The American West is a Canary in a Coal Mine.

Mar 19, 2015

By Center for Western Priorities

Fossil fuel production on federal public lands and waters accounts for more than one-fifth of America’s greenhouse gas emissions, according to a report released today by the Center for American Progress and The Wilderness Society. This annual public lands carbon footprint—amassed from a combination of offshore drilling, onshore drilling, natural gas extraction, and coal mining—measures in at a whopping 1,340 million metric tons of carbon dioxide equivalent, or, in simpler terms, the same amount as an extra 280 million cars on the road.

As the report points out, these emissions constitute a glaring “blind spot” in the Obama administration’s climate change agenda:

“Through policies to improve energy efficiency, increase vehicle emissions standards, encourage renewable energy production, and reduce pollution from coal-fired power plants, the administration has made remarkable progress toward meeting the president’s new goal of reducing emissions of greenhouse gases, or GHGs, by 26 percent below 2005 levels by 2020, as part of an agreement with China. However, even with these remarkable actions, there is still a blind spot in U.S. efforts to address climate change.

Coal production on the West’s national public lands is by far the biggest culprit for these emissions. More than half of all greenhouse gas emissions traced back to federal public lands come from coal, with 93 percent of that production occurring in Wyoming, Montana, and Colorado alone.

Given the outsized presence of carbon-emitting energy production our public lands, Western states will continue to be a contentious (yet key) focal point in the larger goal of mitigating climate change—which is already taking its toll on Western communities.

At least 93 percent of California is experiencing severe water shortages, while drought emergencies were declared in several counties in Oregon and Washington State in the past week (in some parts of Oregon, snowpack is currently at 6 percent of normal).

Water supplies are faring slightly better in other parts of the West, but just this week a federal expert with the U.S. Department of Agriculture reported that snowpack was quickly declining in Colorado’s mountains—whose tributaries feed the Colorado, Platte, Arkansas, and Rio Grande Rivers. And this summer’s fire season—which continue to grow longer and more intense—is just getting underway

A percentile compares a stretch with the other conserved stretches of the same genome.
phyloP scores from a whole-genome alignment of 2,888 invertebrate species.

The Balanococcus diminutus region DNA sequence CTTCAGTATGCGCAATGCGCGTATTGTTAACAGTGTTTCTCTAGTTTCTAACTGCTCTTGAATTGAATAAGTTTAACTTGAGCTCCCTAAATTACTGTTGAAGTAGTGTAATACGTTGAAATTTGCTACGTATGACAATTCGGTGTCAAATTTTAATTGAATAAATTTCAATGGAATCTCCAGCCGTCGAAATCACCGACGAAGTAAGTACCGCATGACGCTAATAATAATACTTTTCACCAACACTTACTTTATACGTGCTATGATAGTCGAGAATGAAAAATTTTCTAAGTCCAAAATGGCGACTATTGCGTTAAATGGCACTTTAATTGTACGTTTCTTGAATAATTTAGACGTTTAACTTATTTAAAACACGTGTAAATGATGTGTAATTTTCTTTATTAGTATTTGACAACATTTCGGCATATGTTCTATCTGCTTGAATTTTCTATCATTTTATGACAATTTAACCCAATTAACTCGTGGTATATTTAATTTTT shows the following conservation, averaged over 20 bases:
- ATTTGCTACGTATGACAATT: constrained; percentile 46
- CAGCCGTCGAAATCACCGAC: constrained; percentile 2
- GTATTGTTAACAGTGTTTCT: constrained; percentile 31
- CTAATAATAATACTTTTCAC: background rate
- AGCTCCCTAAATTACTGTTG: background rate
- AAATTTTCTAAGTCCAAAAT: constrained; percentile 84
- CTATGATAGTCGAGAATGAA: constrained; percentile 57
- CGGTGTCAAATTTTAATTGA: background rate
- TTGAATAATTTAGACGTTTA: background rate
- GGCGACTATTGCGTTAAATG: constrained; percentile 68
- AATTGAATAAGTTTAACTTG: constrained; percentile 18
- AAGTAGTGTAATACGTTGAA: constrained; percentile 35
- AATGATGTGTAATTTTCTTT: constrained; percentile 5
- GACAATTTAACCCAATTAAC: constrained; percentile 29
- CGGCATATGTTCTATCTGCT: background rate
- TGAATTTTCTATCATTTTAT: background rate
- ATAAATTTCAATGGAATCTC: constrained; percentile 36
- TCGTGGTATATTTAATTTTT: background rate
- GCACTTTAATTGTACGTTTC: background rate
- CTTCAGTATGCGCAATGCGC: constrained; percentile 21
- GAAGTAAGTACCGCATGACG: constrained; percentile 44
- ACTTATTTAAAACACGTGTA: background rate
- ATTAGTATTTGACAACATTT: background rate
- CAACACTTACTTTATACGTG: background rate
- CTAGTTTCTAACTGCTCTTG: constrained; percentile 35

It seems, then, that the consequences of unrestrained carbon emissions on American public lands are already coming to pass. To address this deluge greenhouse gases, the CAP/TWS report lays out some specific policy suggestions:

  • Setting royalty rates for fossil fuels to account for the full costs of carbon pollution and externalities in order to ensure taxpayers receive a fair return.
  • Curtailing fugitive emissions from oil and gas operations on public lands as part of the BLM’s venting and flaring rule, by requiring companies to pay for the right to vent and flare.
  • Requiring onshore operators to install vent and flare meters to adequately account for volumes of vented and flared gas to ONRR.
  • Requiring oil and gas operators to install best-available technology to reduce the practice of venting and flaring.
  • Requiring industry to measure fugitive methane emissions from upstream, midstream, and downstream production activities.
  • Implementing President Obama’s plan to reduce methane by at least 45 percent by 2025 in part by requiring the aforementioned measures on the part of operators to reduce methane emissions from venting, flaring, and fugitive emissions.

Just today, President Obama signed an executive order for federal agencies to cut their carbon emissions by 40 percent in the next decade. Given the new figures released today, why not hold the same standard for energy produced on our federal public land?